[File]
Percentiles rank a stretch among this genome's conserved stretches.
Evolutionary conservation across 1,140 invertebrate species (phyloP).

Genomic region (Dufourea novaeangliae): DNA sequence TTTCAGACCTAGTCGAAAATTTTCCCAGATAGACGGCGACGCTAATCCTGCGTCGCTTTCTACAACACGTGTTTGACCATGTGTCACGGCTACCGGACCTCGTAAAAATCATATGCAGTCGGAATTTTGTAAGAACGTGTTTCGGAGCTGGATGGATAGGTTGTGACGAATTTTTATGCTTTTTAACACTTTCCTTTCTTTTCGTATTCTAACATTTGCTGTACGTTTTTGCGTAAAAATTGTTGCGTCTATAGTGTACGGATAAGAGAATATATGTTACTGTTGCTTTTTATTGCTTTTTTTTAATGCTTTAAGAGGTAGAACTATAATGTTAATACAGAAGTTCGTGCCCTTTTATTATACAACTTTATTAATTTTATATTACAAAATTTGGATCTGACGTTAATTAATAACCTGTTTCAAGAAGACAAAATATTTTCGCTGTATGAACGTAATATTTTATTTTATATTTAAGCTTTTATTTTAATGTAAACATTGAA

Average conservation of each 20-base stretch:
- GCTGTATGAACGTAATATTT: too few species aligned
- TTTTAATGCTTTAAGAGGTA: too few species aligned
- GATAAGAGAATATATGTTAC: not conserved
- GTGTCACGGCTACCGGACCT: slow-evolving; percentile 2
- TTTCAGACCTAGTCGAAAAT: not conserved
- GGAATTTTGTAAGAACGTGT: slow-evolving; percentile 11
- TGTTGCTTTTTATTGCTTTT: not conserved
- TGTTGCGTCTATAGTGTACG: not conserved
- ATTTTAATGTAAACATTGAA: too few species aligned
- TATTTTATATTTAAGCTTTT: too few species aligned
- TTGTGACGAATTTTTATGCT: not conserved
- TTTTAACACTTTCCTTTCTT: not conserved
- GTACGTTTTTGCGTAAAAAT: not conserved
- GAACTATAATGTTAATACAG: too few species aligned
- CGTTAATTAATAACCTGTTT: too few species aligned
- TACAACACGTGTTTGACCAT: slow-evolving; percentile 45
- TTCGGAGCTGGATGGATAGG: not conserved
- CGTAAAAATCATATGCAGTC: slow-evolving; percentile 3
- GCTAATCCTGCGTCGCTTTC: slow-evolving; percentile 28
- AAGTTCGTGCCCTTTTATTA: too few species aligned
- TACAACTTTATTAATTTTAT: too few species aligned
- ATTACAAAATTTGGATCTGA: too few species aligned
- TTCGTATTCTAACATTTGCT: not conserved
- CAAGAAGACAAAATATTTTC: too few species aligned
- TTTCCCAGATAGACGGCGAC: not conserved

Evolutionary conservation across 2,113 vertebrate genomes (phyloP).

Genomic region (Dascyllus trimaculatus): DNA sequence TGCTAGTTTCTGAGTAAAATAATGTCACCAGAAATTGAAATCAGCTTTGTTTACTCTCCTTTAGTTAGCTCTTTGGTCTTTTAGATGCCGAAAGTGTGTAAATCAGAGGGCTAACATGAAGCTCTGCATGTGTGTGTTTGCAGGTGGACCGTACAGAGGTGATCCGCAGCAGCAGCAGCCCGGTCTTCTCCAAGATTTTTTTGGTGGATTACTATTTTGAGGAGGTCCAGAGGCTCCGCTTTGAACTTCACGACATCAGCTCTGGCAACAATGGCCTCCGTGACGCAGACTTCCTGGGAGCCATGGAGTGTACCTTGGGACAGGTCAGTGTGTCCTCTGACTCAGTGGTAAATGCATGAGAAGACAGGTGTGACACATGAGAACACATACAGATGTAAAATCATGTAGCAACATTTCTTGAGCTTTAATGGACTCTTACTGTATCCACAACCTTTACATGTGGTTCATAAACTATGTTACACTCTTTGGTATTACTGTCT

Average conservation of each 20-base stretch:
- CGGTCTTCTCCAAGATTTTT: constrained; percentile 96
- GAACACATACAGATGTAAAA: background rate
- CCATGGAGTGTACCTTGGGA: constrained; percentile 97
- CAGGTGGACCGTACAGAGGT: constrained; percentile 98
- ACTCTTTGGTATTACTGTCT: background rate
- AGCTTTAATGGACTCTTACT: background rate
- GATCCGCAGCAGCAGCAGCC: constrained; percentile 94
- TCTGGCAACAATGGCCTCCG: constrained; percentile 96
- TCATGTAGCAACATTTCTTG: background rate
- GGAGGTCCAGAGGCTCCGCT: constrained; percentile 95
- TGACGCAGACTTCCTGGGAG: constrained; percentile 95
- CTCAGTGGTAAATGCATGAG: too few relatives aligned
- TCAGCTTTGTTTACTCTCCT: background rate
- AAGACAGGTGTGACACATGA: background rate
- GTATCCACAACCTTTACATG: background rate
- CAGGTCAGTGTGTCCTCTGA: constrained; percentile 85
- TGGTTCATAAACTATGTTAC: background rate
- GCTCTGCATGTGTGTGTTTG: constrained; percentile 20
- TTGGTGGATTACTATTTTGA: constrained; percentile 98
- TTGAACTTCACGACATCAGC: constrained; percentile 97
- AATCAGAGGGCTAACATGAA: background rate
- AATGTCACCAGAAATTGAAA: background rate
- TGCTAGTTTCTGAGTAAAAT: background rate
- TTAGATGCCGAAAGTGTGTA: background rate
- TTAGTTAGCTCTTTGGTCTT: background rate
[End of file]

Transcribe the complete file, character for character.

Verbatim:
Percentiles rank a stretch among this genome's conserved stretches.
Evolutionary conservation across 1,140 invertebrate species (phyloP).

Genomic region (Dufourea novaeangliae): DNA sequence TTTCAGACCTAGTCGAAAATTTTCCCAGATAGACGGCGACGCTAATCCTGCGTCGCTTTCTACAACACGTGTTTGACCATGTGTCACGGCTACCGGACCTCGTAAAAATCATATGCAGTCGGAATTTTGTAAGAACGTGTTTCGGAGCTGGATGGATAGGTTGTGACGAATTTTTATGCTTTTTAACACTTTCCTTTCTTTTCGTATTCTAACATTTGCTGTACGTTTTTGCGTAAAAATTGTTGCGTCTATAGTGTACGGATAAGAGAATATATGTTACTGTTGCTTTTTATTGCTTTTTTTTAATGCTTTAAGAGGTAGAACTATAATGTTAATACAGAAGTTCGTGCCCTTTTATTATACAACTTTATTAATTTTATATTACAAAATTTGGATCTGACGTTAATTAATAACCTGTTTCAAGAAGACAAAATATTTTCGCTGTATGAACGTAATATTTTATTTTATATTTAAGCTTTTATTTTAATGTAAACATTGAA

Average conservation of each 20-base stretch:
- GCTGTATGAACGTAATATTT: too few species aligned
- TTTTAATGCTTTAAGAGGTA: too few species aligned
- GATAAGAGAATATATGTTAC: not conserved
- GTGTCACGGCTACCGGACCT: slow-evolving; percentile 2
- TTTCAGACCTAGTCGAAAAT: not conserved
- GGAATTTTGTAAGAACGTGT: slow-evolving; percentile 11
- TGTTGCTTTTTATTGCTTTT: not conserved
- TGTTGCGTCTATAGTGTACG: not conserved
- ATTTTAATGTAAACATTGAA: too few species aligned
- TATTTTATATTTAAGCTTTT: too few species aligned
- TTGTGACGAATTTTTATGCT: not conserved
- TTTTAACACTTTCCTTTCTT: not conserved
- GTACGTTTTTGCGTAAAAAT: not conserved
- GAACTATAATGTTAATACAG: too few species aligned
- CGTTAATTAATAACCTGTTT: too few species aligned
- TACAACACGTGTTTGACCAT: slow-evolving; percentile 45
- TTCGGAGCTGGATGGATAGG: not conserved
- CGTAAAAATCATATGCAGTC: slow-evolving; percentile 3
- GCTAATCCTGCGTCGCTTTC: slow-evolving; percentile 28
- AAGTTCGTGCCCTTTTATTA: too few species aligned
- TACAACTTTATTAATTTTAT: too few species aligned
- ATTACAAAATTTGGATCTGA: too few species aligned
- TTCGTATTCTAACATTTGCT: not conserved
- CAAGAAGACAAAATATTTTC: too few species aligned
- TTTCCCAGATAGACGGCGAC: not conserved

Evolutionary conservation across 2,113 vertebrate genomes (phyloP).

Genomic region (Dascyllus trimaculatus): DNA sequence TGCTAGTTTCTGAGTAAAATAATGTCACCAGAAATTGAAATCAGCTTTGTTTACTCTCCTTTAGTTAGCTCTTTGGTCTTTTAGATGCCGAAAGTGTGTAAATCAGAGGGCTAACATGAAGCTCTGCATGTGTGTGTTTGCAGGTGGACCGTACAGAGGTGATCCGCAGCAGCAGCAGCCCGGTCTTCTCCAAGATTTTTTTGGTGGATTACTATTTTGAGGAGGTCCAGAGGCTCCGCTTTGAACTTCACGACATCAGCTCTGGCAACAATGGCCTCCGTGACGCAGACTTCCTGGGAGCCATGGAGTGTACCTTGGGACAGGTCAGTGTGTCCTCTGACTCAGTGGTAAATGCATGAGAAGACAGGTGTGACACATGAGAACACATACAGATGTAAAATCATGTAGCAACATTTCTTGAGCTTTAATGGACTCTTACTGTATCCACAACCTTTACATGTGGTTCATAAACTATGTTACACTCTTTGGTATTACTGTCT

Average conservation of each 20-base stretch:
- CGGTCTTCTCCAAGATTTTT: constrained; percentile 96
- GAACACATACAGATGTAAAA: background rate
- CCATGGAGTGTACCTTGGGA: constrained; percentile 97
- CAGGTGGACCGTACAGAGGT: constrained; percentile 98
- ACTCTTTGGTATTACTGTCT: background rate
- AGCTTTAATGGACTCTTACT: background rate
- GATCCGCAGCAGCAGCAGCC: constrained; percentile 94
- TCTGGCAACAATGGCCTCCG: constrained; percentile 96
- TCATGTAGCAACATTTCTTG: background rate
- GGAGGTCCAGAGGCTCCGCT: constrained; percentile 95
- TGACGCAGACTTCCTGGGAG: constrained; percentile 95
- CTCAGTGGTAAATGCATGAG: too few relatives aligned
- TCAGCTTTGTTTACTCTCCT: background rate
- AAGACAGGTGTGACACATGA: background rate
- GTATCCACAACCTTTACATG: background rate
- CAGGTCAGTGTGTCCTCTGA: constrained; percentile 85
- TGGTTCATAAACTATGTTAC: background rate
- GCTCTGCATGTGTGTGTTTG: constrained; percentile 20
- TTGGTGGATTACTATTTTGA: constrained; percentile 98
- TTGAACTTCACGACATCAGC: constrained; percentile 97
- AATCAGAGGGCTAACATGAA: background rate
- AATGTCACCAGAAATTGAAA: background rate
- TGCTAGTTTCTGAGTAAAAT: background rate
- TTAGATGCCGAAAGTGTGTA: background rate
- TTAGTTAGCTCTTTGGTCTT: background rate